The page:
Superb second row

We’re quickly going to run out of superlatives for Iain Henderson. The 23-year-old was exceptional yet again in the Ireland second row, while captain O’Connell was prominent around the pitch too.

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Iain Henderson with Edoardo Gori Source: Dan Sheridan/INPHO

Henderson’s sheer physical impact is staggering, with his choke tackle turnovers, gainline-busting carries, plough-like clearouts and counter-rucking, and straight-up big hitting in defence all outstanding again.

O’Connell got through a similarly large workload for Schmidt’s side, carrying well around the fringes and making several important tackles in the frontline. Devin Toner finished out the game in Henderson’s place, but Ireland’s starting second row was superb.

The one concern was a maul that failed to make an impact in the first half, the missed chance from five metres out after Ireland declined to kick for the posts just before the break being particularly frustrating.

Ireland’s second row are not the only cogs in the maul, but it must get better from close range.

Better a test than none at all

Schmidt would never have wanted to see a performance as inaccurate as this from his side, but he will be the first to acknowledge that the Italians were superb throughout. Still, a better team than Italy would have beaten this Ireland side in Olympic Park.

Simon Zebo celebrates with try scorer Keith Earls Source: James Crombie/INPHO

With the pool decider against France in a week’s time, Ireland have a huge amount of work to do. In an odd way, it’s preferable that Schmidt’s men had to struggle against the Italians, rather than recording another straightforward win as against Romania and Canada.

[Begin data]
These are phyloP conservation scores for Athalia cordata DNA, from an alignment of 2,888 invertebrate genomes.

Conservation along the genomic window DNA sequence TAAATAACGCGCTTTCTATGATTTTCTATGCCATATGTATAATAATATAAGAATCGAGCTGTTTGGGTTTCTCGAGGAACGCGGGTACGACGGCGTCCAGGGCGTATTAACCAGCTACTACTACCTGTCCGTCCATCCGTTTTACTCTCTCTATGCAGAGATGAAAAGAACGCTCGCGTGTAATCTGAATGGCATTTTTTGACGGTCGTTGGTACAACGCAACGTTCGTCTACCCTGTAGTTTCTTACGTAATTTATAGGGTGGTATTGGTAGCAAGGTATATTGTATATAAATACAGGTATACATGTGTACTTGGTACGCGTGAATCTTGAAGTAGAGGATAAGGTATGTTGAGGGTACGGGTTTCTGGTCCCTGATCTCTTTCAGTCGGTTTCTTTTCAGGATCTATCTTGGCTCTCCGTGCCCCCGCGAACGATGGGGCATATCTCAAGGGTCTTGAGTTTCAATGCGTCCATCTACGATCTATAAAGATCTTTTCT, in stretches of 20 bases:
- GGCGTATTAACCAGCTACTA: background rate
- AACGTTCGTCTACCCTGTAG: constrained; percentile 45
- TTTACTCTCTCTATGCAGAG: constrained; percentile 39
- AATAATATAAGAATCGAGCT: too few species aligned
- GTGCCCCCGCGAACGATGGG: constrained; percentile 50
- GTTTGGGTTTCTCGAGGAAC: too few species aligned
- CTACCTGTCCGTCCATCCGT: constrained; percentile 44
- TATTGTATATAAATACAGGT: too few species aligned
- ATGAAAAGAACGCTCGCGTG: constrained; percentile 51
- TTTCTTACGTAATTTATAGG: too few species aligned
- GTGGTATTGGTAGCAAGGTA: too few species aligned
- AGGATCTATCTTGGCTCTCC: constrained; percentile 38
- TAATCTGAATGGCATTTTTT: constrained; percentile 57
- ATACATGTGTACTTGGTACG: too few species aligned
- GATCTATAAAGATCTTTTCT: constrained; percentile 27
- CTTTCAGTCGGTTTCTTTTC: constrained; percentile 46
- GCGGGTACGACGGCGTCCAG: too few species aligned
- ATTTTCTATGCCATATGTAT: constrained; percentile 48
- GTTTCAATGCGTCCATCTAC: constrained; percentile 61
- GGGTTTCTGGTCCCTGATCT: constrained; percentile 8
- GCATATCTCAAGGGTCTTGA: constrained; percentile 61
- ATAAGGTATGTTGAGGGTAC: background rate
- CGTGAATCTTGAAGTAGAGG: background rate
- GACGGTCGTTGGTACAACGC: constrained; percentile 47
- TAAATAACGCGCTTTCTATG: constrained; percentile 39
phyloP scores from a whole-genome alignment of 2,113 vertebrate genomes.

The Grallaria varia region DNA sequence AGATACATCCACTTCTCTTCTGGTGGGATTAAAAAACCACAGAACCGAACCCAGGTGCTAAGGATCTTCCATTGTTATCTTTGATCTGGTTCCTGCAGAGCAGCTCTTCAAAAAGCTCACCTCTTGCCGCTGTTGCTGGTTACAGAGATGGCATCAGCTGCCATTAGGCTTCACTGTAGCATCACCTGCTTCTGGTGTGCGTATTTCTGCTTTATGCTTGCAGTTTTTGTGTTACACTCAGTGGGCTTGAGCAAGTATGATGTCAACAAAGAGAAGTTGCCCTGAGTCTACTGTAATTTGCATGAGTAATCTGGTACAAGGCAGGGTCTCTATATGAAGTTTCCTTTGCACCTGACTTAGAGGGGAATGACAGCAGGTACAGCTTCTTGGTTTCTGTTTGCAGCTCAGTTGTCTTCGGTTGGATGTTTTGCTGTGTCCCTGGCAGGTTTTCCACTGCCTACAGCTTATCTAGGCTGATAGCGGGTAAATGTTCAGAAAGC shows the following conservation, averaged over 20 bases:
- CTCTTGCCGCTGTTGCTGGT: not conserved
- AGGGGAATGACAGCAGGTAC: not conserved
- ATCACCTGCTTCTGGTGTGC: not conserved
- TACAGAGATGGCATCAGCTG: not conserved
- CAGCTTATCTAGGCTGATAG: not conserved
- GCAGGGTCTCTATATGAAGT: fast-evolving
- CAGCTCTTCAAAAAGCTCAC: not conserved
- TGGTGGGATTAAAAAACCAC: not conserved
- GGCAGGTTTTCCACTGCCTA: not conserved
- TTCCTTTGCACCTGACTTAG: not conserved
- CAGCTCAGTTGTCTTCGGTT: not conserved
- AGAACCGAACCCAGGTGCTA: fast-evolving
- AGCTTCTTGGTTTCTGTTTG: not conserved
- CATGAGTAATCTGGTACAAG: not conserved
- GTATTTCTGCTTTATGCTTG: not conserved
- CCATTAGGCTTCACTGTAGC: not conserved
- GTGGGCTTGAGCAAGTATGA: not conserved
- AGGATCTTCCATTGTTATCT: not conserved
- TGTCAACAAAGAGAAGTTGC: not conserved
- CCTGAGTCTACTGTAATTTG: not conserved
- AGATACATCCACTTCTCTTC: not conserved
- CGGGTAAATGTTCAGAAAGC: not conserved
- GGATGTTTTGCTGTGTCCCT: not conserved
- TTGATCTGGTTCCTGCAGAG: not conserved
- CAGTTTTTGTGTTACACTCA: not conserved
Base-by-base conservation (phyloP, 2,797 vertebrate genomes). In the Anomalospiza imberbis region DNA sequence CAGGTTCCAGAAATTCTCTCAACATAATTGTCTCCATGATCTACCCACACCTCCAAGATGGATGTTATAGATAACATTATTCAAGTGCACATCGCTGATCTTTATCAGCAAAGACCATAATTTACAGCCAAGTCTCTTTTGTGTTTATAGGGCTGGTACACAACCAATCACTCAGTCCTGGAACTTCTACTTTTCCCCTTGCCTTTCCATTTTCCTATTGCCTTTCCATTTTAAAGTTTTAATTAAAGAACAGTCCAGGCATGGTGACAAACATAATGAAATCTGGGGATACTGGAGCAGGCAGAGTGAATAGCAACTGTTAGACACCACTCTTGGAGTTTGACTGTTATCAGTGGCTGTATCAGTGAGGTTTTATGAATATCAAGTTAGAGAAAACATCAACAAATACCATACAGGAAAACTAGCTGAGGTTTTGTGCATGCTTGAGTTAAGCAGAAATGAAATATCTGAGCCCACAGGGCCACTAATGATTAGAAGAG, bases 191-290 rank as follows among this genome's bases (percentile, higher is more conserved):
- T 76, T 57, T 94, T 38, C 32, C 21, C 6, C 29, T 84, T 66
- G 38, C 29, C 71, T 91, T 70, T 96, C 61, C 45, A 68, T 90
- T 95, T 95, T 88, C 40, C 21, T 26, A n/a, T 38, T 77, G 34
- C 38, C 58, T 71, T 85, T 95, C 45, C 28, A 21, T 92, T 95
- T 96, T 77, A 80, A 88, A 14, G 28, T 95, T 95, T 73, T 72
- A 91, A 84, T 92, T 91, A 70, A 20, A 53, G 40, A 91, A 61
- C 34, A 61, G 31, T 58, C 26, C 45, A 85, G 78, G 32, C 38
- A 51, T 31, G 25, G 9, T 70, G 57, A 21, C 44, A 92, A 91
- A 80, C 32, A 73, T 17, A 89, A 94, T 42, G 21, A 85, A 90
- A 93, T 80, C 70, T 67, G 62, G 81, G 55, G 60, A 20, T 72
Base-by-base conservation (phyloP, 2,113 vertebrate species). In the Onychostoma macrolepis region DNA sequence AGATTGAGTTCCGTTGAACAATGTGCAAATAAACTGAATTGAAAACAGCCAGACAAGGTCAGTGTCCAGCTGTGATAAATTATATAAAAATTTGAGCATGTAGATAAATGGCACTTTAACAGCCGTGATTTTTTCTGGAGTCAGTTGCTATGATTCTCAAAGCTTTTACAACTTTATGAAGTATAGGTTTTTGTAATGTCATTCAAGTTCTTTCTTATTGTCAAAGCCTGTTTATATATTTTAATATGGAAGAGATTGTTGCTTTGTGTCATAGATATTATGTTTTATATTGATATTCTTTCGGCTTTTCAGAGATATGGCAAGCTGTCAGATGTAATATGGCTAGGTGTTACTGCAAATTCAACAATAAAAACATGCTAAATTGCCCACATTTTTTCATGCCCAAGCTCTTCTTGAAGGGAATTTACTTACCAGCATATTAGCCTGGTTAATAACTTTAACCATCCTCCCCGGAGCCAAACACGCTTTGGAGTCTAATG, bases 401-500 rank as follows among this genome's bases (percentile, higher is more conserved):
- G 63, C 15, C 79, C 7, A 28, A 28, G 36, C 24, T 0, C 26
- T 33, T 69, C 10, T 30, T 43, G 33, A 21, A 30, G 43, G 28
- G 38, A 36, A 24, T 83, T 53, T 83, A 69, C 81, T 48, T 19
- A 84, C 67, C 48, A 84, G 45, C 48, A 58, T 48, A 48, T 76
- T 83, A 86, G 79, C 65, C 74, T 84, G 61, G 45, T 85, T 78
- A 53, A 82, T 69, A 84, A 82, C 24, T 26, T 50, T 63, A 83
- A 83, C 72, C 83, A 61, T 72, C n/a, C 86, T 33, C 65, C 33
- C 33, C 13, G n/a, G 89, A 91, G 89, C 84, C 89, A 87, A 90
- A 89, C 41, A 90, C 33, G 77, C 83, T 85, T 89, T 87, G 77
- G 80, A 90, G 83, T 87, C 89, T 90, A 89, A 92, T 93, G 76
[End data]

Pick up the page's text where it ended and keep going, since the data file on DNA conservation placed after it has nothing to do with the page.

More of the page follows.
Every other contender in the tournament has been pushed hard in their opening fixtures and now Ireland have been truly tested. There were some worrying aspects in how they reacted to the mental stress, but Ireland have proven themselves as winners in the last two years under Schmidt.

The famously demanding Kiwi has plenty to work with in the coming sevens days.

Individual work-ons

The problems for Ireland were collective in Olympic Park, and much of the Italians’ best work made Schmidt’s side look poor, but there were also a number of disappointing individual outings for key Ireland players.

Robbie Henshaw offloads Source: Billy Stickland/INPHO

Sexton was short of the dominant start to the World Cup he made against Canada, while scrum-half Conor Murray looked uncharacteristically indecisive on the ball, taking a number of poor options. Both halfbacks are better players than on show here.

In the back row, Sean O’Brien powered into contact but might regret not getting a firmer grip on the breakdown after some of his first-half efforts there. More positively, Robbie Henshaw was excellent on his return from a hamstring injury.

The offload for Keith Earls’ try was delightful, while he carried and hit hard. It was an Ireland performance that came up short overall though, and many of Schmidt’s players will be critical of themselves on reviewing the game. 

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Murray Kinsella